When Brown returned to the sideline, he got word Elko wanted him on the head set. Brown felt like he was being called to the principal’s office, saying to himself, “I must have lined up wrong.”
Instead, Elko let out a hearty chuckle: “You son of a gun,” Elko blurted out, “where was my point?”
This has played out on different headsets and sidelines across the MAC, ACC and SEC over the years. Elko worked for Dave Clawson for 15 years at Fordham, Richmond, Bowling Green and Wake Forest, and he showed a knack for creating free runs at the quarterback “Mike got more people unblocked to the quarterback than anybody I’ve ever been around,” he said, adding that Elko was a “savant” in diagnosing and anticipating what opposing coordinators will do.
Clawson told a similar story to Brown. When a Bowling Green linebacker named D.J. Lynch ran in untouched on a blitz and delivered a crunching sack against Kent State, he celebrated elaborately on the field. Clawson recalls Elko chewing him out on the head set, as he not only didn’t point to the press box to say thank you for the free path to the quarterback, he didn’t complete the play. “Mike was mad that the kid just sacked the guy,” Clawson said. “He could’ve strip-sacked him.”
Watch the game film of Elko’s stops at Wake Forest, Notre Dame and Clemson, and it’s filled with quick gestures of players nodding to Elko’s schematic creativity. There’s salutes, bows and arrows and points up to Elko in the press box from players thriving on the unimpeded paths their coach drew up.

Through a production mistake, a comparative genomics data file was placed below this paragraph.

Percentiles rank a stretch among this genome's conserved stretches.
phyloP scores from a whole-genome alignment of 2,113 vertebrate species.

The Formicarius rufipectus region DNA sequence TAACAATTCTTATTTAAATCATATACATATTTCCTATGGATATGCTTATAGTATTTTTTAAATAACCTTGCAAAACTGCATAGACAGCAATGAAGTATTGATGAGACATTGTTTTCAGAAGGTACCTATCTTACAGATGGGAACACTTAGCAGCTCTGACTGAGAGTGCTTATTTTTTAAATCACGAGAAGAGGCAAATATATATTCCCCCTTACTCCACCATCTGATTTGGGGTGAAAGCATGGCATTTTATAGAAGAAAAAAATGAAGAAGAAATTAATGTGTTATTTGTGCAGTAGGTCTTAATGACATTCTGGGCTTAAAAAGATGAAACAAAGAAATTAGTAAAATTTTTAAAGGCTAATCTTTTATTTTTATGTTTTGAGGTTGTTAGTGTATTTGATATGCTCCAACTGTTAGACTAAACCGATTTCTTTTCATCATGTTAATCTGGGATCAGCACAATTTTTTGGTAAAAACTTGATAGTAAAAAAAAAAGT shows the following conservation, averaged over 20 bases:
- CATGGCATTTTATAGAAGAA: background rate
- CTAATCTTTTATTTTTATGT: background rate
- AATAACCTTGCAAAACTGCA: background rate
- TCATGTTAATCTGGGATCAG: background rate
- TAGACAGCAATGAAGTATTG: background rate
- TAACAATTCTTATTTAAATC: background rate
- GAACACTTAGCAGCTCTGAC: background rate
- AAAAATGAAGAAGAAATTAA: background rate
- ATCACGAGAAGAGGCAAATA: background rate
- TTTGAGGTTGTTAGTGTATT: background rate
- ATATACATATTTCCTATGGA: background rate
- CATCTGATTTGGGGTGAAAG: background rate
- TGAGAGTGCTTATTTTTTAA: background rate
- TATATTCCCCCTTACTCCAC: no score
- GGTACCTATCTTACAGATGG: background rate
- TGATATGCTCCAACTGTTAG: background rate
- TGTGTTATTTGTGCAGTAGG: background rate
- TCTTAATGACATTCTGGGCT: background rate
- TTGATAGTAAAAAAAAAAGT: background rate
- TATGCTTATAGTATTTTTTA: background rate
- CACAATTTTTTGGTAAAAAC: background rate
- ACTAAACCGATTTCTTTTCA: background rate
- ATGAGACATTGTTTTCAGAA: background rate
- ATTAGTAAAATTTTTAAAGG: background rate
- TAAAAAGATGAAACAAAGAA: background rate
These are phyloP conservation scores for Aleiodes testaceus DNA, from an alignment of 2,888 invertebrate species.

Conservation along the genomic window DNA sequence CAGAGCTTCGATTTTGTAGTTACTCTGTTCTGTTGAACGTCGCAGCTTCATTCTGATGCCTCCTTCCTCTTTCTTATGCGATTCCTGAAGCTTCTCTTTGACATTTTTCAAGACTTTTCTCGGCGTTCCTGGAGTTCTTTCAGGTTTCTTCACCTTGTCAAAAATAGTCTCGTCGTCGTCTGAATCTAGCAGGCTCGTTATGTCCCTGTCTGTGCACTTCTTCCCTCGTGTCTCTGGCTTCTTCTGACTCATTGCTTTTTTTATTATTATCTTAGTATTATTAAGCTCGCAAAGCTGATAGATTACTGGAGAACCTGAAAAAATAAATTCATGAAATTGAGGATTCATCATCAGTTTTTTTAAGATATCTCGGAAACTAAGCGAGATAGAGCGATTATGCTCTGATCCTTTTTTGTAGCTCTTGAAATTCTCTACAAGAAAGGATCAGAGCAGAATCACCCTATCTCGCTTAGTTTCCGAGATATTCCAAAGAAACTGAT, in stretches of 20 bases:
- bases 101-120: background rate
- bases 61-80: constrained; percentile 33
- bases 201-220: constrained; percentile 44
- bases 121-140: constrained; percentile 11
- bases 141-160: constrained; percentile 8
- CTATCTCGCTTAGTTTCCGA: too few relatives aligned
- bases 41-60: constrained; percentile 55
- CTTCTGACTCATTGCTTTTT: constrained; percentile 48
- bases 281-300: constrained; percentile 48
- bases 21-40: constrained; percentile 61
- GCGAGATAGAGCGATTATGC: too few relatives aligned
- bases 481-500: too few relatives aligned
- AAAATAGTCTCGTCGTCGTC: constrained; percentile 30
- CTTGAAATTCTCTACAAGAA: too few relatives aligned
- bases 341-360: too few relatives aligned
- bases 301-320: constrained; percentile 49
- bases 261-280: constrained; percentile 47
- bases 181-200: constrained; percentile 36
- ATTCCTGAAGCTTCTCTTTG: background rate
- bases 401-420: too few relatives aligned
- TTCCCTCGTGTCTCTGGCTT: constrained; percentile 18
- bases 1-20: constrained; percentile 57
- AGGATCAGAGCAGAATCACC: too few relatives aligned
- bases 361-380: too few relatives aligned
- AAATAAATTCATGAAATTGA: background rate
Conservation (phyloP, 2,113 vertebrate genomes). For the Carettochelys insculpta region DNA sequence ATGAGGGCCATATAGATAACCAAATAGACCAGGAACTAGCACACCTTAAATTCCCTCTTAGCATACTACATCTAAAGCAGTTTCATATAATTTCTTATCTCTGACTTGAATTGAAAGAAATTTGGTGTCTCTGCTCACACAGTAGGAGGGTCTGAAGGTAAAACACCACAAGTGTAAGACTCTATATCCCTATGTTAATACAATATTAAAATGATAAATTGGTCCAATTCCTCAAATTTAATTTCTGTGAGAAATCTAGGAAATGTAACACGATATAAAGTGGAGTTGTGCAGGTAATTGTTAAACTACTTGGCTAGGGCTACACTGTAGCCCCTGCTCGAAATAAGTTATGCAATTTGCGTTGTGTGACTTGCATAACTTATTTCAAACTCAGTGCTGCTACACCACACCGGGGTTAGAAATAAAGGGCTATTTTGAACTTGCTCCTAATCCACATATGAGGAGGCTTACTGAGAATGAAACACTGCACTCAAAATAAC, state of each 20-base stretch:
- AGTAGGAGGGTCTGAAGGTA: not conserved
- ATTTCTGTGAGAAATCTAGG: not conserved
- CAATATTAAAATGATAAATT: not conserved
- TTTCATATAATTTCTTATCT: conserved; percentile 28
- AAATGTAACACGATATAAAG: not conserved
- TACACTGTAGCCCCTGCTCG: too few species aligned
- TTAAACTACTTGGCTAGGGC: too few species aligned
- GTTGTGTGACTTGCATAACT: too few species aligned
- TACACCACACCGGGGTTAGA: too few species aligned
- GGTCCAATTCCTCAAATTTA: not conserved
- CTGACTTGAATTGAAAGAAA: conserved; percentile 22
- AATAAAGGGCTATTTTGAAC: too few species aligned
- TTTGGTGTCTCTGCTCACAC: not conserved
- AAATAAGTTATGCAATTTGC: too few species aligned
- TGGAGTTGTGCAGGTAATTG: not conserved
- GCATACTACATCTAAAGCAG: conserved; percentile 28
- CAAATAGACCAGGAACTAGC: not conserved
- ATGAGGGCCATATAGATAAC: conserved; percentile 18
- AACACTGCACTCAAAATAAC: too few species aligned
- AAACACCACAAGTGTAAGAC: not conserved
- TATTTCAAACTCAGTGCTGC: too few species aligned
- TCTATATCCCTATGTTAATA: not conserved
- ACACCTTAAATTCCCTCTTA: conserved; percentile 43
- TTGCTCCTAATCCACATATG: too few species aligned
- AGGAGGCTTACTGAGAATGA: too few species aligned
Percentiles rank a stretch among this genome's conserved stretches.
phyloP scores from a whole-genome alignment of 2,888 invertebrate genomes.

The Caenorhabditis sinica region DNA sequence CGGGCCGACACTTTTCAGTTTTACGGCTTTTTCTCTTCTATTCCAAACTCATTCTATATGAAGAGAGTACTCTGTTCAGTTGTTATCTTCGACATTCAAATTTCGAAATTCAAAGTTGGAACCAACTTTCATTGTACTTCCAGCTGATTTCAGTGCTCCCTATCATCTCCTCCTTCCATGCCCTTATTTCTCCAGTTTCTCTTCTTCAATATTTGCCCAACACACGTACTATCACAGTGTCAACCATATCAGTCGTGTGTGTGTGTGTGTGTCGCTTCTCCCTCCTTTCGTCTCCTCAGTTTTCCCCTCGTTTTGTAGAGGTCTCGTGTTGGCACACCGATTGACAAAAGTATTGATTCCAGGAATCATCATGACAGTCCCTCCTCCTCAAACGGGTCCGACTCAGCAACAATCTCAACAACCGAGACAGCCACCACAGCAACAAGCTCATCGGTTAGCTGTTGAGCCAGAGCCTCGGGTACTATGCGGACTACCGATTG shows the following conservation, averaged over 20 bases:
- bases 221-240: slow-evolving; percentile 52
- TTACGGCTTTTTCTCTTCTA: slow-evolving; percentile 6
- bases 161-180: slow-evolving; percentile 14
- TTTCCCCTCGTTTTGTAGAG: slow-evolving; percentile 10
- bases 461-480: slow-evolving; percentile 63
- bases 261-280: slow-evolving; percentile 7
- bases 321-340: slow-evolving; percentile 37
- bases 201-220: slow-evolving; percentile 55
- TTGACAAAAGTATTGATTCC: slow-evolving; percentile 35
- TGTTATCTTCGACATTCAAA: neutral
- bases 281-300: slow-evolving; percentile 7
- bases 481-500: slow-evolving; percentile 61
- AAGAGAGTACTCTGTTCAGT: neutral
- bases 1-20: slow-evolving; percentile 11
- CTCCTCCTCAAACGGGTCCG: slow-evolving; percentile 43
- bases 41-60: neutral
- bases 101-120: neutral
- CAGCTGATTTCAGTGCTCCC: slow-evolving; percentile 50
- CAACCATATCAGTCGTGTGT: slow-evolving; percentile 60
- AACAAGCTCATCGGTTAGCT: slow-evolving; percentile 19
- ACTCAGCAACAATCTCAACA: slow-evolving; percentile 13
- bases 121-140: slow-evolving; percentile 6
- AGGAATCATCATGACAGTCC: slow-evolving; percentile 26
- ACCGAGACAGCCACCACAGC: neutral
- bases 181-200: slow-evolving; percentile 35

“If the scheme gets you free, it should be a salute or a bow-and-arrow to the press box,” Elko said, stressing the undercurrent of busting chops that came with this rule. “It shouldn’t be this, ‘Oh my gosh, look at me’ celebration because if you get one-on-one and you beat a block and you sack the quarterback, sure, then you can do whatever you want. It was always with levity, but it’s funny.”
THE SERIES OF SALUTES offer a good window in both Elko’s personality and what makes him successful. Elko’s daily demeanor is a reflection the Northeast style of building relationships through busting chops and trafficking in sarcasm. Bagnoli, his old college coach who is now head coach at Columbia, jokes that there’s a “crustiness” that “you only understand if you grow up in this area.”
But that’s paired with a relatability that former players rave about. Brown remembers Elko teasing him about his favorite boxer, Floyd Mayweather, questioning the fighter’s credentials. Part of Elko’s Notre Dame legacy is the volume of the rap music he listened to get fired up for games. Former Wake Forest safety Jessie Bates III said Elko having a son, Michael, who is a freshman baseball player at Northwestern, kept him in tune with what makes players from the younger generation tick.